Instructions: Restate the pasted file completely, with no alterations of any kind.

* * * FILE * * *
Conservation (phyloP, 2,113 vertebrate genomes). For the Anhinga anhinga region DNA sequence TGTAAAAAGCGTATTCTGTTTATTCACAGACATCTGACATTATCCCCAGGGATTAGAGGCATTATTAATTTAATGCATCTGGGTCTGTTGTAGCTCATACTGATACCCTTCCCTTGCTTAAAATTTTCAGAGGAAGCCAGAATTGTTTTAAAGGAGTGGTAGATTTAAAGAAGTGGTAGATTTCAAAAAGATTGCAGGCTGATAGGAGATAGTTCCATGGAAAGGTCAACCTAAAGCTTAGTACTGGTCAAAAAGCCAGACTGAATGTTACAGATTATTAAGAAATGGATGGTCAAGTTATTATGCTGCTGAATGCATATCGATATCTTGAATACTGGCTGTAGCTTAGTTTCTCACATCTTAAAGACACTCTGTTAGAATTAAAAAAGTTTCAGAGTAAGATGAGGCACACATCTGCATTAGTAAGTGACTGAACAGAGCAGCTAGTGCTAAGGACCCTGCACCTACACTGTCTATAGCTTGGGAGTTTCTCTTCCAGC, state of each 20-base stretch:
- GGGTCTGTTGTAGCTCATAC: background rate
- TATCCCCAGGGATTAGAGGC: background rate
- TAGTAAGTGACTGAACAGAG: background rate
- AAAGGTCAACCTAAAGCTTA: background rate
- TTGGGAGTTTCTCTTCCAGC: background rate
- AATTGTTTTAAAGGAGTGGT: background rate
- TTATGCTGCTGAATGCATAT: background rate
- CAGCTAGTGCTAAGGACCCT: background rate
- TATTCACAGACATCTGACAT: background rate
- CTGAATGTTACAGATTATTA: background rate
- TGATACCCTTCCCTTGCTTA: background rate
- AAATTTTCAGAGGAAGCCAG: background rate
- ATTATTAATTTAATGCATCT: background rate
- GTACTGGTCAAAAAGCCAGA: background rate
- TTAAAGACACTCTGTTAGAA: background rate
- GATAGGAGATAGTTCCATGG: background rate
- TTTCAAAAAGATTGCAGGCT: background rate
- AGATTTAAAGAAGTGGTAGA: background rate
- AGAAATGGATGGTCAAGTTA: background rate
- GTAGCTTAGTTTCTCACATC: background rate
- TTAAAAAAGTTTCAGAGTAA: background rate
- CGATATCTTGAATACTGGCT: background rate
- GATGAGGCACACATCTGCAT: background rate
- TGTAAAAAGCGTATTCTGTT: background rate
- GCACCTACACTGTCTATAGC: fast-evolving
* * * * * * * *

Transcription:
Conservation (phyloP, 2,113 vertebrate genomes). For the Anhinga anhinga region DNA sequence TGTAAAAAGCGTATTCTGTTTATTCACAGACATCTGACATTATCCCCAGGGATTAGAGGCATTATTAATTTAATGCATCTGGGTCTGTTGTAGCTCATACTGATACCCTTCCCTTGCTTAAAATTTTCAGAGGAAGCCAGAATTGTTTTAAAGGAGTGGTAGATTTAAAGAAGTGGTAGATTTCAAAAAGATTGCAGGCTGATAGGAGATAGTTCCATGGAAAGGTCAACCTAAAGCTTAGTACTGGTCAAAAAGCCAGACTGAATGTTACAGATTATTAAGAAATGGATGGTCAAGTTATTATGCTGCTGAATGCATATCGATATCTTGAATACTGGCTGTAGCTTAGTTTCTCACATCTTAAAGACACTCTGTTAGAATTAAAAAAGTTTCAGAGTAAGATGAGGCACACATCTGCATTAGTAAGTGACTGAACAGAGCAGCTAGTGCTAAGGACCCTGCACCTACACTGTCTATAGCTTGGGAGTTTCTCTTCCAGC, state of each 20-base stretch:
- GGGTCTGTTGTAGCTCATAC: background rate
- TATCCCCAGGGATTAGAGGC: background rate
- TAGTAAGTGACTGAACAGAG: background rate
- AAAGGTCAACCTAAAGCTTA: background rate
- TTGGGAGTTTCTCTTCCAGC: background rate
- AATTGTTTTAAAGGAGTGGT: background rate
- TTATGCTGCTGAATGCATAT: background rate
- CAGCTAGTGCTAAGGACCCT: background rate
- TATTCACAGACATCTGACAT: background rate
- CTGAATGTTACAGATTATTA: background rate
- TGATACCCTTCCCTTGCTTA: background rate
- AAATTTTCAGAGGAAGCCAG: background rate
- ATTATTAATTTAATGCATCT: background rate
- GTACTGGTCAAAAAGCCAGA: background rate
- TTAAAGACACTCTGTTAGAA: background rate
- GATAGGAGATAGTTCCATGG: background rate
- TTTCAAAAAGATTGCAGGCT: background rate
- AGATTTAAAGAAGTGGTAGA: background rate
- AGAAATGGATGGTCAAGTTA: background rate
- GTAGCTTAGTTTCTCACATC: background rate
- TTAAAAAAGTTTCAGAGTAA: background rate
- CGATATCTTGAATACTGGCT: background rate
- GATGAGGCACACATCTGCAT: background rate
- TGTAAAAAGCGTATTCTGTT: background rate
- GCACCTACACTGTCTATAGC: fast-evolving